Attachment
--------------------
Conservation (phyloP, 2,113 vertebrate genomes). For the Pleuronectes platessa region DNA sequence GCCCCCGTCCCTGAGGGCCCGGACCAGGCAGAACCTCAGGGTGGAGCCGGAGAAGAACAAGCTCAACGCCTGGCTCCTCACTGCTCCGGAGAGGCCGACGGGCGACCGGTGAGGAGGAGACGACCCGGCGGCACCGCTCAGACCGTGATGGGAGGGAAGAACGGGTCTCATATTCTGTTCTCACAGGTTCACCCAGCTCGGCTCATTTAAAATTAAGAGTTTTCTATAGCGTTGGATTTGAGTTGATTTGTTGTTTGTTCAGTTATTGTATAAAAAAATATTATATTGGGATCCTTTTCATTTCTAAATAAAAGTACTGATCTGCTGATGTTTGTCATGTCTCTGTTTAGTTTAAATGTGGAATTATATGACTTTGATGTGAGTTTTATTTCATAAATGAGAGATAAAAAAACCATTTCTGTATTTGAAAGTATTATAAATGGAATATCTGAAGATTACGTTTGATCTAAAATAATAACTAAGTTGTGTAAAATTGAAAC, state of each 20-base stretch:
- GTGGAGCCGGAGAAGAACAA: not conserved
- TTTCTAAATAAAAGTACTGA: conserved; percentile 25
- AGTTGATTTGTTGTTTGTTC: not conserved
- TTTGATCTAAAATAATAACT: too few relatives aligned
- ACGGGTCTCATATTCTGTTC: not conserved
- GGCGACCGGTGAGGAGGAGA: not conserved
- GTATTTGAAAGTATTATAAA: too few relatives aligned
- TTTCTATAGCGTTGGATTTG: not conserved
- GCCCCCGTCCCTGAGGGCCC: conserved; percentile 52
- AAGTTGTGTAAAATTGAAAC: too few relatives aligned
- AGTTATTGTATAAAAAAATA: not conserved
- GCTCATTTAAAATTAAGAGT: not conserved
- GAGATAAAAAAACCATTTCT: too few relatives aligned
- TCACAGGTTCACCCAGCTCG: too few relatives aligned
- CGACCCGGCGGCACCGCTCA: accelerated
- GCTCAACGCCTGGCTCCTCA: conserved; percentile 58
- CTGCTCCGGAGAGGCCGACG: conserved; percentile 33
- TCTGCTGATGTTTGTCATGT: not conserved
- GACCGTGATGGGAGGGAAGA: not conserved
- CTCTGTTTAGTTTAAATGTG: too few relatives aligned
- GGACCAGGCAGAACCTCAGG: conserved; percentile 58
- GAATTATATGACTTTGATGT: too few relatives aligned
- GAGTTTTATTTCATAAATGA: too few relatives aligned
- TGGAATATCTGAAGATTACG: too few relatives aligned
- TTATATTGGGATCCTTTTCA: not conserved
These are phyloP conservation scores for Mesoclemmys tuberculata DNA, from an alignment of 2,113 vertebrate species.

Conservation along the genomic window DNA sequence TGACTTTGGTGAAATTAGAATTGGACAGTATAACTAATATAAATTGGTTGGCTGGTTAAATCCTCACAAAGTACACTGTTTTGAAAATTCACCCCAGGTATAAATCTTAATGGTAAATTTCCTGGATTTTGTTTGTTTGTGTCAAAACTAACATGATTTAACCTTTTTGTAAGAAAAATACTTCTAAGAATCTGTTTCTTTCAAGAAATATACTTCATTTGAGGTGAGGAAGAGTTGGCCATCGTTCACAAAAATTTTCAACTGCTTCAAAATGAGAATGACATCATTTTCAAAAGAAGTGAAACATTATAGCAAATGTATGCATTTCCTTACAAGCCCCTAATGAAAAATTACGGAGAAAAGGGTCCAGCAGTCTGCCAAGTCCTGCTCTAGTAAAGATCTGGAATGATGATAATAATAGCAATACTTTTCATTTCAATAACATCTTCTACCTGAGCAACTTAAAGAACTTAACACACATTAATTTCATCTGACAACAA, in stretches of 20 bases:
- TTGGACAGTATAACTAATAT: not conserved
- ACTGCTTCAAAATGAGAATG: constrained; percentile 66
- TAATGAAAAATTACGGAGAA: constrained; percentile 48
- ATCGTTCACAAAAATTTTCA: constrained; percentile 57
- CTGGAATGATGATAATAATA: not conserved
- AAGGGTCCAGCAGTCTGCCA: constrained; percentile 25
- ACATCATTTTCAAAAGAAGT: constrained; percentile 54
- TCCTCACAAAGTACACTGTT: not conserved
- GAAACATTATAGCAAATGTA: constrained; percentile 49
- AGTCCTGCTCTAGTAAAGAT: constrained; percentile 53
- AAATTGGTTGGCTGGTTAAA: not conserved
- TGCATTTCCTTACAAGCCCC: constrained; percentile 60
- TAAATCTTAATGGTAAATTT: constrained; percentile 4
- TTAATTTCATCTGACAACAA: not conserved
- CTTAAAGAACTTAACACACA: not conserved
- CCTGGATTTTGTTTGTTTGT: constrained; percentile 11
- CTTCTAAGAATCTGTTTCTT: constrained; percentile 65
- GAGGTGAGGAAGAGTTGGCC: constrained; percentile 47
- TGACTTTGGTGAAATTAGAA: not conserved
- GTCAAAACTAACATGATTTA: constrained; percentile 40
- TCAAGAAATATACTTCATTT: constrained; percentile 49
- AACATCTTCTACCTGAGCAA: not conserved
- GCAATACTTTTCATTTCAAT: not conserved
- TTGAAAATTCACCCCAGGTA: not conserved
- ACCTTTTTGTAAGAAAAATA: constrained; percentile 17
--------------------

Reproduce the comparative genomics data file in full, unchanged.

Conservation (phyloP, 2,113 vertebrate genomes). For the Pleuronectes platessa region DNA sequence GCCCCCGTCCCTGAGGGCCCGGACCAGGCAGAACCTCAGGGTGGAGCCGGAGAAGAACAAGCTCAACGCCTGGCTCCTCACTGCTCCGGAGAGGCCGACGGGCGACCGGTGAGGAGGAGACGACCCGGCGGCACCGCTCAGACCGTGATGGGAGGGAAGAACGGGTCTCATATTCTGTTCTCACAGGTTCACCCAGCTCGGCTCATTTAAAATTAAGAGTTTTCTATAGCGTTGGATTTGAGTTGATTTGTTGTTTGTTCAGTTATTGTATAAAAAAATATTATATTGGGATCCTTTTCATTTCTAAATAAAAGTACTGATCTGCTGATGTTTGTCATGTCTCTGTTTAGTTTAAATGTGGAATTATATGACTTTGATGTGAGTTTTATTTCATAAATGAGAGATAAAAAAACCATTTCTGTATTTGAAAGTATTATAAATGGAATATCTGAAGATTACGTTTGATCTAAAATAATAACTAAGTTGTGTAAAATTGAAAC, state of each 20-base stretch:
- GTGGAGCCGGAGAAGAACAA: not conserved
- TTTCTAAATAAAAGTACTGA: conserved; percentile 25
- AGTTGATTTGTTGTTTGTTC: not conserved
- TTTGATCTAAAATAATAACT: too few relatives aligned
- ACGGGTCTCATATTCTGTTC: not conserved
- GGCGACCGGTGAGGAGGAGA: not conserved
- GTATTTGAAAGTATTATAAA: too few relatives aligned
- TTTCTATAGCGTTGGATTTG: not conserved
- GCCCCCGTCCCTGAGGGCCC: conserved; percentile 52
- AAGTTGTGTAAAATTGAAAC: too few relatives aligned
- AGTTATTGTATAAAAAAATA: not conserved
- GCTCATTTAAAATTAAGAGT: not conserved
- GAGATAAAAAAACCATTTCT: too few relatives aligned
- TCACAGGTTCACCCAGCTCG: too few relatives aligned
- CGACCCGGCGGCACCGCTCA: accelerated
- GCTCAACGCCTGGCTCCTCA: conserved; percentile 58
- CTGCTCCGGAGAGGCCGACG: conserved; percentile 33
- TCTGCTGATGTTTGTCATGT: not conserved
- GACCGTGATGGGAGGGAAGA: not conserved
- CTCTGTTTAGTTTAAATGTG: too few relatives aligned
- GGACCAGGCAGAACCTCAGG: conserved; percentile 58
- GAATTATATGACTTTGATGT: too few relatives aligned
- GAGTTTTATTTCATAAATGA: too few relatives aligned
- TGGAATATCTGAAGATTACG: too few relatives aligned
- TTATATTGGGATCCTTTTCA: not conserved
These are phyloP conservation scores for Mesoclemmys tuberculata DNA, from an alignment of 2,113 vertebrate species.

Conservation along the genomic window DNA sequence TGACTTTGGTGAAATTAGAATTGGACAGTATAACTAATATAAATTGGTTGGCTGGTTAAATCCTCACAAAGTACACTGTTTTGAAAATTCACCCCAGGTATAAATCTTAATGGTAAATTTCCTGGATTTTGTTTGTTTGTGTCAAAACTAACATGATTTAACCTTTTTGTAAGAAAAATACTTCTAAGAATCTGTTTCTTTCAAGAAATATACTTCATTTGAGGTGAGGAAGAGTTGGCCATCGTTCACAAAAATTTTCAACTGCTTCAAAATGAGAATGACATCATTTTCAAAAGAAGTGAAACATTATAGCAAATGTATGCATTTCCTTACAAGCCCCTAATGAAAAATTACGGAGAAAAGGGTCCAGCAGTCTGCCAAGTCCTGCTCTAGTAAAGATCTGGAATGATGATAATAATAGCAATACTTTTCATTTCAATAACATCTTCTACCTGAGCAACTTAAAGAACTTAACACACATTAATTTCATCTGACAACAA, in stretches of 20 bases:
- TTGGACAGTATAACTAATAT: not conserved
- ACTGCTTCAAAATGAGAATG: constrained; percentile 66
- TAATGAAAAATTACGGAGAA: constrained; percentile 48
- ATCGTTCACAAAAATTTTCA: constrained; percentile 57
- CTGGAATGATGATAATAATA: not conserved
- AAGGGTCCAGCAGTCTGCCA: constrained; percentile 25
- ACATCATTTTCAAAAGAAGT: constrained; percentile 54
- TCCTCACAAAGTACACTGTT: not conserved
- GAAACATTATAGCAAATGTA: constrained; percentile 49
- AGTCCTGCTCTAGTAAAGAT: constrained; percentile 53
- AAATTGGTTGGCTGGTTAAA: not conserved
- TGCATTTCCTTACAAGCCCC: constrained; percentile 60
- TAAATCTTAATGGTAAATTT: constrained; percentile 4
- TTAATTTCATCTGACAACAA: not conserved
- CTTAAAGAACTTAACACACA: not conserved
- CCTGGATTTTGTTTGTTTGT: constrained; percentile 11
- CTTCTAAGAATCTGTTTCTT: constrained; percentile 65
- GAGGTGAGGAAGAGTTGGCC: constrained; percentile 47
- TGACTTTGGTGAAATTAGAA: not conserved
- GTCAAAACTAACATGATTTA: constrained; percentile 40
- TCAAGAAATATACTTCATTT: constrained; percentile 49
- AACATCTTCTACCTGAGCAA: not conserved
- GCAATACTTTTCATTTCAAT: not conserved
- TTGAAAATTCACCCCAGGTA: not conserved
- ACCTTTTTGTAAGAAAAATA: constrained; percentile 17